“Because of this protocol, high school student-athletes in San Luis Obispo County have a baseline exam each season on record that can be helpful in returning, or not, to the field of play any athlete who sustains a concussion,” Yukelson said.
However, there is no database that tracks how many concussions occur locally, so the total number of head injuries that were diagnosed this season is unknown. About half of the estimated 1.1 million kids who played high school football nationwide in the 2014-15 season were injured, with 25 percent of those injuries being concussions, according to the National High School Sports-Related Injury Surveillance Study.
On Aug. 25, Twin Cities Community Hospital hosted a preseason sports injury clinic attended by nearly 60 coaches, athletic directors and athletic trainers under the direction of Dr. Mark Kowall, a Templeton-based orthopedist, and LaMendola. Topics included signs, symptoms and treatment of sports-related injuries, concussion identification and game protocols.
Goossen said that in doing research after Lindsey’s injury, he found that researchers at Orlando Health have developed a blood test that can detect signs of a concussion in children, correctly identifying the presence of TBIs 94 percent of the time in a recent study. But the technology may not be available for a few years.
“Just because it has been done this way for 50 years, doesn’t mean it has to continue to be done this way,” Goossen said. “We need to look in the future, we need to look to protect kids even more than we do now.”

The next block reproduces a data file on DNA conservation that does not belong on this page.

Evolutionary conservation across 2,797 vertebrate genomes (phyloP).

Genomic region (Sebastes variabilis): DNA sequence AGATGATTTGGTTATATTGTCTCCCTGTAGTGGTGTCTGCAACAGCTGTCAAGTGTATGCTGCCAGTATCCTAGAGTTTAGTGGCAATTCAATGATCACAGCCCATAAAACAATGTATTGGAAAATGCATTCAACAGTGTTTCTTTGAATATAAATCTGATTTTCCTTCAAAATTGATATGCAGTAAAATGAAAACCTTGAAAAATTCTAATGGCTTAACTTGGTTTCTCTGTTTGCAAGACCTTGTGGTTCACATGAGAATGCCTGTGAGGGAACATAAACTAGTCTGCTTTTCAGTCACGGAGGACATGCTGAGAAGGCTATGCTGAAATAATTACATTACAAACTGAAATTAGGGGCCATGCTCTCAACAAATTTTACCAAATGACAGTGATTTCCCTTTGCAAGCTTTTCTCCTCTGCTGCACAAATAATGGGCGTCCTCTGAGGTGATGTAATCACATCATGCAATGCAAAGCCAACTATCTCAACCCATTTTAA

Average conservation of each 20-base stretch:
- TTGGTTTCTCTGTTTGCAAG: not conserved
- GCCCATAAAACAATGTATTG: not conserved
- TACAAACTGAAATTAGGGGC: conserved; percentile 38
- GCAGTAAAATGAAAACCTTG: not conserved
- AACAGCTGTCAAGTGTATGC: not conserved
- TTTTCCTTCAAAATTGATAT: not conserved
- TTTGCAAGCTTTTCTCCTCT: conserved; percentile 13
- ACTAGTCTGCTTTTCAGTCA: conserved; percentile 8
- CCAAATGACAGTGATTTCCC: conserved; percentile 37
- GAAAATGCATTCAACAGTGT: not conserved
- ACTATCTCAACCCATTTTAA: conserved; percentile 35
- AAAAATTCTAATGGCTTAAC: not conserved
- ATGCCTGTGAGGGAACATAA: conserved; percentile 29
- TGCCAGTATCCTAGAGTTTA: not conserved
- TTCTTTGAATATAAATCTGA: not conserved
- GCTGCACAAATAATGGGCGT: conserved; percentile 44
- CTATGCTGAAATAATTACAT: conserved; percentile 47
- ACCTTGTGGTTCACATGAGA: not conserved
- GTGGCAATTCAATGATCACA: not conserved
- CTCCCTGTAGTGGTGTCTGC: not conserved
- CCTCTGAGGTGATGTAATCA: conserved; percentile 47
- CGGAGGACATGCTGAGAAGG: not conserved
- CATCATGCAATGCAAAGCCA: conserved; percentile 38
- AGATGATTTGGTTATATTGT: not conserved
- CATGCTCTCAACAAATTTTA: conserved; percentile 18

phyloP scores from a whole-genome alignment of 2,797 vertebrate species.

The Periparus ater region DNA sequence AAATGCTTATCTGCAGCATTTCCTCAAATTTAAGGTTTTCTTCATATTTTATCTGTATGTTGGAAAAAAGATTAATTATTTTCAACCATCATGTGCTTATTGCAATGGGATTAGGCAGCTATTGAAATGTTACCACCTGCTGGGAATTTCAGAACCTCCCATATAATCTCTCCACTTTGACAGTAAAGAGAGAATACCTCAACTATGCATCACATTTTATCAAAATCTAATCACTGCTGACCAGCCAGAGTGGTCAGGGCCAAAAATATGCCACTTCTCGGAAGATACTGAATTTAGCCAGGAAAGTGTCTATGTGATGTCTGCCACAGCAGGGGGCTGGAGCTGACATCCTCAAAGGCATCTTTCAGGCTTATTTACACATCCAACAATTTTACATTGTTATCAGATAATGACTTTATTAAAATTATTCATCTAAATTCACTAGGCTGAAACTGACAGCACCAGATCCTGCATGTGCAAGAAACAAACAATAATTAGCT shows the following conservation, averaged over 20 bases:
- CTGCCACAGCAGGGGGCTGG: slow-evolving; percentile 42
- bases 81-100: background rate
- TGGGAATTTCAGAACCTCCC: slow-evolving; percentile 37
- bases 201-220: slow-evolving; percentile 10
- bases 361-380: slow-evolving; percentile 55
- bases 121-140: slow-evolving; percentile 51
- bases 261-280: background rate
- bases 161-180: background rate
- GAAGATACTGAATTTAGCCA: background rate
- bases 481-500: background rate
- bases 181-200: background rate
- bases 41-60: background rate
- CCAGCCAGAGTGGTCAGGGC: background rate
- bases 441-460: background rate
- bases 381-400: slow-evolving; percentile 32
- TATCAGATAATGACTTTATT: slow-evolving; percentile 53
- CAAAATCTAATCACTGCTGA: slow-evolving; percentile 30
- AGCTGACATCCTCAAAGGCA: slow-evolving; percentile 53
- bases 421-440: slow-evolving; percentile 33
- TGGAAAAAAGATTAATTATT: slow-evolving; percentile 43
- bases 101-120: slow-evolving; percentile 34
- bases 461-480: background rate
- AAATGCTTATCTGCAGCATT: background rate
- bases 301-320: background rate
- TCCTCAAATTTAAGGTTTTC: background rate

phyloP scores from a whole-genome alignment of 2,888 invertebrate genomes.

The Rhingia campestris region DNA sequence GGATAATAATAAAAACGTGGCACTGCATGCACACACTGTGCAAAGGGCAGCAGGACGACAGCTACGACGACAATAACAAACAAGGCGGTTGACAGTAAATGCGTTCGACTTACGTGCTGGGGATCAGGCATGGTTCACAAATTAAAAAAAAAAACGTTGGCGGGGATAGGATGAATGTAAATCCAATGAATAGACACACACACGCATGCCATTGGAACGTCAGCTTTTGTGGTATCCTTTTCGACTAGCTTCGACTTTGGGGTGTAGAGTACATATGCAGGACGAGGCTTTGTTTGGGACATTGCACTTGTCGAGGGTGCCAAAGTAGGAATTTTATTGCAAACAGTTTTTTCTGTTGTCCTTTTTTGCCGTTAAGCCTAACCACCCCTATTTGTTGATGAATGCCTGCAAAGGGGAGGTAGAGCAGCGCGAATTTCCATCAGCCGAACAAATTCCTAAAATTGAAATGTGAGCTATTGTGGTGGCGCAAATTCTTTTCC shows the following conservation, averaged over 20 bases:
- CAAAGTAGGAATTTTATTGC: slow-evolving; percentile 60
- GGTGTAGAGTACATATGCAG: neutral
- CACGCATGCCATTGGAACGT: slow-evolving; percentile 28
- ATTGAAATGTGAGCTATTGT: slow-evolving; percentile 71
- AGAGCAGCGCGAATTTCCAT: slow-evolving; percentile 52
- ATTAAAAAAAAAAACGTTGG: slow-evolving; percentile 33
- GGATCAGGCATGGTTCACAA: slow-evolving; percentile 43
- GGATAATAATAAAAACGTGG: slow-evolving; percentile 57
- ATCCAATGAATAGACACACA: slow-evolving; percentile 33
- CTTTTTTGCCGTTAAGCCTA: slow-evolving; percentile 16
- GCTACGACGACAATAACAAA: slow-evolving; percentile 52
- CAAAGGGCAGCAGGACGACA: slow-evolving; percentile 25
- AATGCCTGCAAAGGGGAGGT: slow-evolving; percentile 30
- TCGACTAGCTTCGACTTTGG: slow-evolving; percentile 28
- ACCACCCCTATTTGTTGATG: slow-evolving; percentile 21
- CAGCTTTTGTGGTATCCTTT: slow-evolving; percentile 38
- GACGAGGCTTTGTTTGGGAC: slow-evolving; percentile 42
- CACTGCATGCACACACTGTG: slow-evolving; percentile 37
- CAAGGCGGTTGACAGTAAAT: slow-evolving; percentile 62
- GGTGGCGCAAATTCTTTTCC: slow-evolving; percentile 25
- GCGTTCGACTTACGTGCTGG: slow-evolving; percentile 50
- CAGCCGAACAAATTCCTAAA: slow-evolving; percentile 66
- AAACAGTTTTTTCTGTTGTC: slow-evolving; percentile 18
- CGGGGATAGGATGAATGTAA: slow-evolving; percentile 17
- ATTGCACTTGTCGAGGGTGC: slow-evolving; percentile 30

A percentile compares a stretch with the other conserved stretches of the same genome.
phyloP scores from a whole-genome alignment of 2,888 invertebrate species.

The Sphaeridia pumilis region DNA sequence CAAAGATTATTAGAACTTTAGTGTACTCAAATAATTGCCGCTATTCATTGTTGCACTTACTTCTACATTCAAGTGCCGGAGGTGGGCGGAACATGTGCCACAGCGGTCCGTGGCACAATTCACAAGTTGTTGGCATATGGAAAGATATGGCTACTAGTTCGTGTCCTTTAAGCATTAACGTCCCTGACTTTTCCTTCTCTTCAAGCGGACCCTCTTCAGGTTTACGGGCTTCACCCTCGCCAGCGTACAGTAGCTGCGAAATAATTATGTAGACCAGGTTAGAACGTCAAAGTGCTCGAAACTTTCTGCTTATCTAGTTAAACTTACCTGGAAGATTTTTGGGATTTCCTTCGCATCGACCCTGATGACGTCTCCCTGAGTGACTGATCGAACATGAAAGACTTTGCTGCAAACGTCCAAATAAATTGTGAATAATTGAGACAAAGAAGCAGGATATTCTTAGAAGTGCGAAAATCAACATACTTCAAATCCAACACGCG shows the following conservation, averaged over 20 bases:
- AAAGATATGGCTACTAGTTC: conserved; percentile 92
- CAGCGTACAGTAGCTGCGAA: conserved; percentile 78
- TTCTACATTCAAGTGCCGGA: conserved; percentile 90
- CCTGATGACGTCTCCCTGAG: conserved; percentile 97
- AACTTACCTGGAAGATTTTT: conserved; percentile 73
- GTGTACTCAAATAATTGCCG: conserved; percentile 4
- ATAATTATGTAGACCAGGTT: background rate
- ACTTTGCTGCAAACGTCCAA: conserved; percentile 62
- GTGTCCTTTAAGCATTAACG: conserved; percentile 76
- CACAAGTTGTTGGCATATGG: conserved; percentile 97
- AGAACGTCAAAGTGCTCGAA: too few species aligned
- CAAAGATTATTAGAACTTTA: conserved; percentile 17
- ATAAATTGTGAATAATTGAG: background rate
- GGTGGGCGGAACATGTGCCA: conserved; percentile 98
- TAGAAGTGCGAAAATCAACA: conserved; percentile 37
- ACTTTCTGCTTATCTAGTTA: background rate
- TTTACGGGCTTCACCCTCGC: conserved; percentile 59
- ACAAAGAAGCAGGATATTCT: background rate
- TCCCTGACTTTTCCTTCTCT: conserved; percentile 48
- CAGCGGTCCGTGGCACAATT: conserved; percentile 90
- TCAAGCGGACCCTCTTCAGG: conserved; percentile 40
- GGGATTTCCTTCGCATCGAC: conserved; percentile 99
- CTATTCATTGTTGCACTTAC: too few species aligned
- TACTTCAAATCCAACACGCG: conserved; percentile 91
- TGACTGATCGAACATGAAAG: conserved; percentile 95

“If we aren’t looking at doing more, we are doing a disservice to kids.”
Luke Schemm, a high school football player in Kansas, became the eighth player to die from football-related injuries this season when he passed away Nov. 3 after suffering a traumatic brain injury.
After hearing of his death, Jenny Lindsey reached out to the family, and they shared their experiences. Lindsey knows her family could have been in the Schemm family’s shoes.
“If your kid comes home with a headache or a sprained ankle, whatever it may be, maybe they should sit out anyway,” Lindsey said. “It didn’t happen with Isaac, but a lot of times parents encourage them to play through it.”
Parents should strive to be the trainer at home, she added. “Notice everything, not just what happens in practice or on Friday night when everybody is looking.”
“There’s some good things to learn from Isaac’s injury,” she said. “There are so many good things that we are starting to do right with concussions and TBIs, but there is still a lot more that we can do.”